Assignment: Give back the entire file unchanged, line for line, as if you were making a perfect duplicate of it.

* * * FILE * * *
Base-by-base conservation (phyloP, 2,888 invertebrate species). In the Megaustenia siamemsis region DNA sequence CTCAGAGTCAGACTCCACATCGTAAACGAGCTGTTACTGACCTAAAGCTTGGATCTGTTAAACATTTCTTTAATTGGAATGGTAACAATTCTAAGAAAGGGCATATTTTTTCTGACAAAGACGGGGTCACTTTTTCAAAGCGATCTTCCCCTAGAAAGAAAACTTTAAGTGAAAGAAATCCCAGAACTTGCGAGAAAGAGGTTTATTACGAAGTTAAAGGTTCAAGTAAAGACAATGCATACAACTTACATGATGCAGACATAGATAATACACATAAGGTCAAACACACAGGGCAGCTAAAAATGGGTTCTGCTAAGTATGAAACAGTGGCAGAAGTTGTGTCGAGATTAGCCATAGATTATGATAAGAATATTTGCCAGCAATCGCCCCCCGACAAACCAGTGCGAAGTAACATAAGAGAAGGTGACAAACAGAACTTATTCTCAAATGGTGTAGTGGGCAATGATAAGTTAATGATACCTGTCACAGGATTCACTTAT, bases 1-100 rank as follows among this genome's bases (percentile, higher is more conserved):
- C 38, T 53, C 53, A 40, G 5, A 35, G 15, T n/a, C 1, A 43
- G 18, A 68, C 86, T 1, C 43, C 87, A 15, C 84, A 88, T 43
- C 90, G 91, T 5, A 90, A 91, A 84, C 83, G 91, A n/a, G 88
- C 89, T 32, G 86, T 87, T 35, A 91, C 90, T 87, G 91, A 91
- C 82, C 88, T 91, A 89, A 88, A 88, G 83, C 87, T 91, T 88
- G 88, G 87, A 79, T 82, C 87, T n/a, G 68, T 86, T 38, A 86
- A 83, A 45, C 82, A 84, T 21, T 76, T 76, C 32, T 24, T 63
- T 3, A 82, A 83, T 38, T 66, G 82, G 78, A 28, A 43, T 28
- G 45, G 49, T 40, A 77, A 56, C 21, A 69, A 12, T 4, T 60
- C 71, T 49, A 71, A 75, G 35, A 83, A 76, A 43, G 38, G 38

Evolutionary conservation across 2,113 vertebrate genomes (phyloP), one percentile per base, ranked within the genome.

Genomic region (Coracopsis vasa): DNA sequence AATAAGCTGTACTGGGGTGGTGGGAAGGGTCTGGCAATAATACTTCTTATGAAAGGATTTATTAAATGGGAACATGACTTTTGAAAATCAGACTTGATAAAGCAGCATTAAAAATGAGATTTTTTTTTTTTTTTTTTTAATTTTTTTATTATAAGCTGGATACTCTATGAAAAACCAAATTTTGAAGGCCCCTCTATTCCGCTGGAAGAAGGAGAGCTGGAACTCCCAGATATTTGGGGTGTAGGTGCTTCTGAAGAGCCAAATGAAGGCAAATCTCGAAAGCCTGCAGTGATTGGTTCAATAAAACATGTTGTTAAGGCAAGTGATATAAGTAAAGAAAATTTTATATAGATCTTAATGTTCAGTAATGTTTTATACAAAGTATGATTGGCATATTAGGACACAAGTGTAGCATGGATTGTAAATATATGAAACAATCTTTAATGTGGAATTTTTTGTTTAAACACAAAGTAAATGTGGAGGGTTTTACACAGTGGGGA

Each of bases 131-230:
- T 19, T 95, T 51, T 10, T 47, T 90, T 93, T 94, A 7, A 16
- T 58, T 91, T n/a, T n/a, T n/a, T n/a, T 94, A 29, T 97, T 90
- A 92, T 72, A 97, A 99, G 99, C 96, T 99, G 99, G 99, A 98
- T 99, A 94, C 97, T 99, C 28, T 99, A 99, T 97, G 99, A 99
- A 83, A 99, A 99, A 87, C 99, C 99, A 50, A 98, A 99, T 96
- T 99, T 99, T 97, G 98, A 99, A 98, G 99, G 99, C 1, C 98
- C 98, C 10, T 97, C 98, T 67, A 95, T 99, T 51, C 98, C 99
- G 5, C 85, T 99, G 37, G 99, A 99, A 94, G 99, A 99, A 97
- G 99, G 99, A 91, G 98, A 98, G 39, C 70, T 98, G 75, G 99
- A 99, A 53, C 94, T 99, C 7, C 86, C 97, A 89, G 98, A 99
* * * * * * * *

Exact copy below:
Base-by-base conservation (phyloP, 2,888 invertebrate species). In the Megaustenia siamemsis region DNA sequence CTCAGAGTCAGACTCCACATCGTAAACGAGCTGTTACTGACCTAAAGCTTGGATCTGTTAAACATTTCTTTAATTGGAATGGTAACAATTCTAAGAAAGGGCATATTTTTTCTGACAAAGACGGGGTCACTTTTTCAAAGCGATCTTCCCCTAGAAAGAAAACTTTAAGTGAAAGAAATCCCAGAACTTGCGAGAAAGAGGTTTATTACGAAGTTAAAGGTTCAAGTAAAGACAATGCATACAACTTACATGATGCAGACATAGATAATACACATAAGGTCAAACACACAGGGCAGCTAAAAATGGGTTCTGCTAAGTATGAAACAGTGGCAGAAGTTGTGTCGAGATTAGCCATAGATTATGATAAGAATATTTGCCAGCAATCGCCCCCCGACAAACCAGTGCGAAGTAACATAAGAGAAGGTGACAAACAGAACTTATTCTCAAATGGTGTAGTGGGCAATGATAAGTTAATGATACCTGTCACAGGATTCACTTAT, bases 1-100 rank as follows among this genome's bases (percentile, higher is more conserved):
- C 38, T 53, C 53, A 40, G 5, A 35, G 15, T n/a, C 1, A 43
- G 18, A 68, C 86, T 1, C 43, C 87, A 15, C 84, A 88, T 43
- C 90, G 91, T 5, A 90, A 91, A 84, C 83, G 91, A n/a, G 88
- C 89, T 32, G 86, T 87, T 35, A 91, C 90, T 87, G 91, A 91
- C 82, C 88, T 91, A 89, A 88, A 88, G 83, C 87, T 91, T 88
- G 88, G 87, A 79, T 82, C 87, T n/a, G 68, T 86, T 38, A 86
- A 83, A 45, C 82, A 84, T 21, T 76, T 76, C 32, T 24, T 63
- T 3, A 82, A 83, T 38, T 66, G 82, G 78, A 28, A 43, T 28
- G 45, G 49, T 40, A 77, A 56, C 21, A 69, A 12, T 4, T 60
- C 71, T 49, A 71, A 75, G 35, A 83, A 76, A 43, G 38, G 38

Evolutionary conservation across 2,113 vertebrate genomes (phyloP), one percentile per base, ranked within the genome.

Genomic region (Coracopsis vasa): DNA sequence AATAAGCTGTACTGGGGTGGTGGGAAGGGTCTGGCAATAATACTTCTTATGAAAGGATTTATTAAATGGGAACATGACTTTTGAAAATCAGACTTGATAAAGCAGCATTAAAAATGAGATTTTTTTTTTTTTTTTTTTAATTTTTTTATTATAAGCTGGATACTCTATGAAAAACCAAATTTTGAAGGCCCCTCTATTCCGCTGGAAGAAGGAGAGCTGGAACTCCCAGATATTTGGGGTGTAGGTGCTTCTGAAGAGCCAAATGAAGGCAAATCTCGAAAGCCTGCAGTGATTGGTTCAATAAAACATGTTGTTAAGGCAAGTGATATAAGTAAAGAAAATTTTATATAGATCTTAATGTTCAGTAATGTTTTATACAAAGTATGATTGGCATATTAGGACACAAGTGTAGCATGGATTGTAAATATATGAAACAATCTTTAATGTGGAATTTTTTGTTTAAACACAAAGTAAATGTGGAGGGTTTTACACAGTGGGGA

Each of bases 131-230:
- T 19, T 95, T 51, T 10, T 47, T 90, T 93, T 94, A 7, A 16
- T 58, T 91, T n/a, T n/a, T n/a, T n/a, T 94, A 29, T 97, T 90
- A 92, T 72, A 97, A 99, G 99, C 96, T 99, G 99, G 99, A 98
- T 99, A 94, C 97, T 99, C 28, T 99, A 99, T 97, G 99, A 99
- A 83, A 99, A 99, A 87, C 99, C 99, A 50, A 98, A 99, T 96
- T 99, T 99, T 97, G 98, A 99, A 98, G 99, G 99, C 1, C 98
- C 98, C 10, T 97, C 98, T 67, A 95, T 99, T 51, C 98, C 99
- G 5, C 85, T 99, G 37, G 99, A 99, A 94, G 99, A 99, A 97
- G 99, G 99, A 91, G 98, A 98, G 39, C 70, T 98, G 75, G 99
- A 99, A 53, C 94, T 99, C 7, C 86, C 97, A 89, G 98, A 99